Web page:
There are no redlines open for comment on this standard at the moment but we revisit it in light of the present COVID19 epidemic because of the complexity of environmental air management systems for in healthcare settings for treatment of contagious respiratory diseases, . The last revision we tracked was released late in 2019. Today we simply revisit the scope and purpose From the ASHRAE 17o prospectus:
1. PURPOSE: The purpose of this standard is to define ventilation system design requirements that provide environmental control for comfort, asepsis, and odor in health care facilities.
2.1 The requirements in this standard apply to patient-care areas and related support areas within health care facilities, including hospitals, nursing facilities, and outpatient facilities.
2.2 This standard applies to new buildings, additions to existing buildings, and those alterations to existing buildings that are identified within this standard.
2.3 This standard considers chemical, physical, and biological contaminants that can affect the delivery of medical care to patients; the convalescence of patients; and the safety of patients, health care workers, and visitors.
The standard of care for university-affiliated healthcare facilities is virtually identical to the standard for private, for-profit healthcare facilities though, as with all consensus products developed by accredited standards developers, out-of-step conditions in state level adaptions of all consensus products applicable to healthcare facilities is possible.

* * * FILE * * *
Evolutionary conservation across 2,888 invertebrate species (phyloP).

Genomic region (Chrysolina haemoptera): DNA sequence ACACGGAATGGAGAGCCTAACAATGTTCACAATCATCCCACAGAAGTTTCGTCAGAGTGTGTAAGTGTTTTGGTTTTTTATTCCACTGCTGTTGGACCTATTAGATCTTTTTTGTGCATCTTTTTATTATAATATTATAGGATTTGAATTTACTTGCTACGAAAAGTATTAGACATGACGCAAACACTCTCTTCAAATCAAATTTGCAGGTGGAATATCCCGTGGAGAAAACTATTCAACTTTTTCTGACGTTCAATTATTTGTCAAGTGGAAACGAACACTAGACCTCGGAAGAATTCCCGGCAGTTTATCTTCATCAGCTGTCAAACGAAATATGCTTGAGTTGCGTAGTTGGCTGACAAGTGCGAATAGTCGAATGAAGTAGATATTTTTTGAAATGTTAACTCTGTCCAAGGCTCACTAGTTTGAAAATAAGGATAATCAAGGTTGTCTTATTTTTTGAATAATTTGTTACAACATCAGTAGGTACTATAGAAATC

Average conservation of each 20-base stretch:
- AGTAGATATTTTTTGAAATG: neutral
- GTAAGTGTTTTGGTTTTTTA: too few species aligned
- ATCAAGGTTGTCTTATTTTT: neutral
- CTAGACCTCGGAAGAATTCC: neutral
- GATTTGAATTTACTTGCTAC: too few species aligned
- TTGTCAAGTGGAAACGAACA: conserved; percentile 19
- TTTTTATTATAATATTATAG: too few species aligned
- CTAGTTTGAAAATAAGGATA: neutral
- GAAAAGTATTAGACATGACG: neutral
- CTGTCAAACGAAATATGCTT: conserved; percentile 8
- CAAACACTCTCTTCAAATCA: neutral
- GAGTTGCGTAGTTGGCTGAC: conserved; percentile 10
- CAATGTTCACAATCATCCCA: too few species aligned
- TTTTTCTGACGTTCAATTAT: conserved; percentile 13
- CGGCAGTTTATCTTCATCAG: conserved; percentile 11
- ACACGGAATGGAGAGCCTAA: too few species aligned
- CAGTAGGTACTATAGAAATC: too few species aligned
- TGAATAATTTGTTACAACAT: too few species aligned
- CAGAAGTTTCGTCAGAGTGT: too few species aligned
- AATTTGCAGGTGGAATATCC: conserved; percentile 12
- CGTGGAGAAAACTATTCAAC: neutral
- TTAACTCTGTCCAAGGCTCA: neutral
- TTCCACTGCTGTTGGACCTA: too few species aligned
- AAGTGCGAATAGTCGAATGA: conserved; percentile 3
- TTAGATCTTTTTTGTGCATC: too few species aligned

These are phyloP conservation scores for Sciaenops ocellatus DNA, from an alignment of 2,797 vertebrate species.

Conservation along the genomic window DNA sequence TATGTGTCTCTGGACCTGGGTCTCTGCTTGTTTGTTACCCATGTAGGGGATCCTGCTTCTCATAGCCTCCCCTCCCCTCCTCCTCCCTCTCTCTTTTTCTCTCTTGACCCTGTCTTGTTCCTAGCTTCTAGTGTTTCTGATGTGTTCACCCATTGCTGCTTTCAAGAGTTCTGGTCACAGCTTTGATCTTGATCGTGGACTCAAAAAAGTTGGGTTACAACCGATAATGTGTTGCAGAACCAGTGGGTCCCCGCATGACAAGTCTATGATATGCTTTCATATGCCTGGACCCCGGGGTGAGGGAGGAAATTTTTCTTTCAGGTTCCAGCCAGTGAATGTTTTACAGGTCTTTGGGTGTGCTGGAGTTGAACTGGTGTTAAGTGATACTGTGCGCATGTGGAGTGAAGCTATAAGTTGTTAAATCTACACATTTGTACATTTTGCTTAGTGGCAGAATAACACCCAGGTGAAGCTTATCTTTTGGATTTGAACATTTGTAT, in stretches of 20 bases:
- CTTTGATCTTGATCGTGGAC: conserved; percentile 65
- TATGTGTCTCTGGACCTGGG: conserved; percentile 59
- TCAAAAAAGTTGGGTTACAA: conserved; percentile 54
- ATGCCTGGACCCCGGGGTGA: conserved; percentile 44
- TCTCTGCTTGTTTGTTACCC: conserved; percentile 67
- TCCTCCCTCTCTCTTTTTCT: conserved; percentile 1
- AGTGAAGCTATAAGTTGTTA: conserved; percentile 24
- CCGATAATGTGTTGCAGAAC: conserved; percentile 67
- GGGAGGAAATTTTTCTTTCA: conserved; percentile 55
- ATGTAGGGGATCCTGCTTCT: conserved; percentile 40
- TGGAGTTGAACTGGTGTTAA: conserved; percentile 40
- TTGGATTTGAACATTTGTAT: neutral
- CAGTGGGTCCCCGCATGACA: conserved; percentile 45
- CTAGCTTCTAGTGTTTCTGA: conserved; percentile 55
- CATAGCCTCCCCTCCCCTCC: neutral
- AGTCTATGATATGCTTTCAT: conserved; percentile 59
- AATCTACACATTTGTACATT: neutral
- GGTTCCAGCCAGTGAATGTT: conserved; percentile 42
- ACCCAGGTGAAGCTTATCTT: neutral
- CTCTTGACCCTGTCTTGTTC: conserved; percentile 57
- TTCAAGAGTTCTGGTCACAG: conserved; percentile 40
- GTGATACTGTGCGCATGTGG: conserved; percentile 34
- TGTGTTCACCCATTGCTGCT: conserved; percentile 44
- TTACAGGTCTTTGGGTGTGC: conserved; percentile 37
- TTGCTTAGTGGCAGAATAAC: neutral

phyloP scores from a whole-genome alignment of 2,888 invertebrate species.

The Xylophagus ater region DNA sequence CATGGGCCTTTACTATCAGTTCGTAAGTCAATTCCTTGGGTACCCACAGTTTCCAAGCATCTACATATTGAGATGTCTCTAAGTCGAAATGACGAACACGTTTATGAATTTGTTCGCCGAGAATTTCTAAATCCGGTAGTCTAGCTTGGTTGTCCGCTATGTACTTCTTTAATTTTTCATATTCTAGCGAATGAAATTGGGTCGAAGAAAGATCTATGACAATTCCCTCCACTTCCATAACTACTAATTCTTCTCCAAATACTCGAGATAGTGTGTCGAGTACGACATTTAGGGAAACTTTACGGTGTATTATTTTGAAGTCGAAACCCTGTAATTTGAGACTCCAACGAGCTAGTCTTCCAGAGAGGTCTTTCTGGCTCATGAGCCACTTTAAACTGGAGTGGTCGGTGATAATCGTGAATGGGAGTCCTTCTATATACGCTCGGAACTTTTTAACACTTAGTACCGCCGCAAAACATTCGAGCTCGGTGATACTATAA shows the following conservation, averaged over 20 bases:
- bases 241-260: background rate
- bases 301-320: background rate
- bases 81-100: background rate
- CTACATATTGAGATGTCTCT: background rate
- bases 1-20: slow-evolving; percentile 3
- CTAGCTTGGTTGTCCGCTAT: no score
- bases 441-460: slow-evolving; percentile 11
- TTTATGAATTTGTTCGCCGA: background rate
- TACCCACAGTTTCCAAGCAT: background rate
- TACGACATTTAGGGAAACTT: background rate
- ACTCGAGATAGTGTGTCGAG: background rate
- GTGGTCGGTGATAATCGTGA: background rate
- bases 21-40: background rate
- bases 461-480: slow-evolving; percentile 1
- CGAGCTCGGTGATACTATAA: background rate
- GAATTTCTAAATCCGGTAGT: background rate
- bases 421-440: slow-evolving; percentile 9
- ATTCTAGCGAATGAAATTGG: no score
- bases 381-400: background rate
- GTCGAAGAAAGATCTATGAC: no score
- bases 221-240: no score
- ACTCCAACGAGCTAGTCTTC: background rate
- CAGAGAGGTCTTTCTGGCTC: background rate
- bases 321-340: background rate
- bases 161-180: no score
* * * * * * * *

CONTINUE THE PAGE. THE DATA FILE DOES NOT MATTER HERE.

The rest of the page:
When redlines are released you may find them at the link below. We encourage our colleagues in the education industry to participate directly in the ASHRAE standards development process:
We encourage our colleagues in the education industry to participate directly in the ASHRAE standards development process. You will find that, as a “continuous maintenance” standards developer, many ASHRAE consensus products move swiftly; often every 30 to 45 days.
If designers, contractors and facility managers want to keep pace with the real-time evolution of leading practice in this spaces, they may want to click into our regular coverage of it. We take a sanguine look at the coordination (and sometimes destructive competition) among non-profit organizations that set the standard of care for the US education facility industry. This product is maintained on the standing agenda of our Mechanical Engineering and Healthcare Facility teleconferences. See our CALENDAR for the next online meeting; open to everyone. Use the login credentials at the upper right of our home page.
Category: Mechanical, Electrical, Energy, Facility Asset Management
Colleagues: David Conrad, Jonathan Flannery, Richard Robben, Larry Spielvogel